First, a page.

What hypomania means is: being very intense (for other people,  that is),  having a flight of ideas,  talking a-mile-a-minute,  racing thoughts,  needing less sleep (4-6 hrs),  very active,  driven,  throwing caution in the wind,  higher sex drive (the fact that I am single doesn’t make me sexless,  even though I don’t have sex with someone,  you know.  However,  I do feel a bit blue in the face for sharing this.),  constantly interrupting people,  irritable,  easily distracted,  being impulsive, over-sensitive to sound, smell and light (or in other words: heightened senses).

Examples from real life (Yep,  mine. Who else?)
What I share here I realised in hind sight,  after my diagnosis.  A sort of aha-erlebnis.  Aha,  so THAT is what was going on.  It makes sense now.

Throwing caution in the wind / easily distracted for me it meant  simply crossing the road without looking at the traffic, for instance.  A good friend told me once that she can tell by my driving what mood I am in. Oops!

On being impulsive,  I once decided I was going to be a missionary in England and terminated my health care insurance.  BIG mistake!  My insurance broker had to move heaven and earth to get me back in.  Also,  while a friend had loaned (sp?) me money because I was short of it,  I suddenly decided that I simply needed to buy this beautiful ánd expensive book.  When she later confronted me,  I only could look at her sheepishly.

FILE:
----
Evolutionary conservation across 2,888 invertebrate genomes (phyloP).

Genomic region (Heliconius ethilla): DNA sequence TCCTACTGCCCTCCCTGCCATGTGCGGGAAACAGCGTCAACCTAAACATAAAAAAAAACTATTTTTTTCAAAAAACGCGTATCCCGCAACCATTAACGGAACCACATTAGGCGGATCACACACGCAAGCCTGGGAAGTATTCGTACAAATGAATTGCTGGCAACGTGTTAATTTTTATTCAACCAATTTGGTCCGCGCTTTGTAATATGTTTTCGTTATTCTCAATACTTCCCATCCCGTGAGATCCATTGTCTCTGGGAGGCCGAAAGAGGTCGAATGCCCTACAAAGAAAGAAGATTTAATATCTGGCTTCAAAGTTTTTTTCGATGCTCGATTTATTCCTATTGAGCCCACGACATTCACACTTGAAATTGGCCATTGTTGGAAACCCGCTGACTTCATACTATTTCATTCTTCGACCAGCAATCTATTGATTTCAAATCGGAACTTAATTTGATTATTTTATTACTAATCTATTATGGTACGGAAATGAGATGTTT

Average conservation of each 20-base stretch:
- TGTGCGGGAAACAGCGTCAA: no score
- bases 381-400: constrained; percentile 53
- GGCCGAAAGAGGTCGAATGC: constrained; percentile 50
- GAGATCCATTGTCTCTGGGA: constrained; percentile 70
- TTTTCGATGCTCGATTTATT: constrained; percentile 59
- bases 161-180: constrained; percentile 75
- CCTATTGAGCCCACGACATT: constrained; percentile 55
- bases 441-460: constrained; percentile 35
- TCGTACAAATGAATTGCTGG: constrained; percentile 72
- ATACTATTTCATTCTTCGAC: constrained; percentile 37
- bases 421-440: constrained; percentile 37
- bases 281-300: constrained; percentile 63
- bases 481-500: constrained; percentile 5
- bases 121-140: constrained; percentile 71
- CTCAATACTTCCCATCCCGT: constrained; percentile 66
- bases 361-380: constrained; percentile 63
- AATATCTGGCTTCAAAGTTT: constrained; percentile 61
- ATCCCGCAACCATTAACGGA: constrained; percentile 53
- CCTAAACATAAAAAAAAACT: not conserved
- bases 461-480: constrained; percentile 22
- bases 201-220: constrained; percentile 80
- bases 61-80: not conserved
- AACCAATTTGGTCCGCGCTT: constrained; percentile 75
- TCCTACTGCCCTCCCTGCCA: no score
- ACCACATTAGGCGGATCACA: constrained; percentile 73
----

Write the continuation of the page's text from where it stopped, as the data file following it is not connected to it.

Irritable? – I have been known to erupt in anger outbursts.  Very uncomfortable, especially since at the time I didn’t know what was happening with me.  Had to ask forgiveness many a time and thankfully was extended it just as many times.

Talkative –  you can say that again!  I remember very well that as a child I became at occasion a virtual chatterbox.  Now I start talking to complete strangers.  Not only that,  I share with them personal stuff.  Boohoo… this hurts, peeps.  When it comes down to it,  I am a little shy by nature,  so baring my soul to a complete stranger is a big no-no.

Racing thoughts My thoughts never stopped.  Even during sleep I could ‘hear’ my thoughts.  I never knew that wasn’t normal (whatever ‘normal’ is,  is up for debate of course, but alla),  since continuing thoughts while sleeping were completely normal to me!  I was a light sleeper in any case.  Occasionally I would sleep as ‘normal’ people do and wake up totally knackered and broken.  To me, thàt was not normal!  Hence my love-hate relationship with sleeping aids.  Like ’em because they make me really sleep at night,  hate ’em because they can make me feel sleepy during the day.

On to the Manic
Everything that hypomanic is,  but more in the extreme.  Especially:  irritability,  needing very little sleep (about 3 hrs), risky behavior (i.e.  improbable business plans),  over indulgence (spending sprees,  promiscuity), expanded self-esteem.  Mania can also include hallucinations and delusions.

I am sorry,  but I don’t feel qualified to say more than this,  since I don’t speak from experience.  However,  I do suspect that my hypomanic has manic tendencies.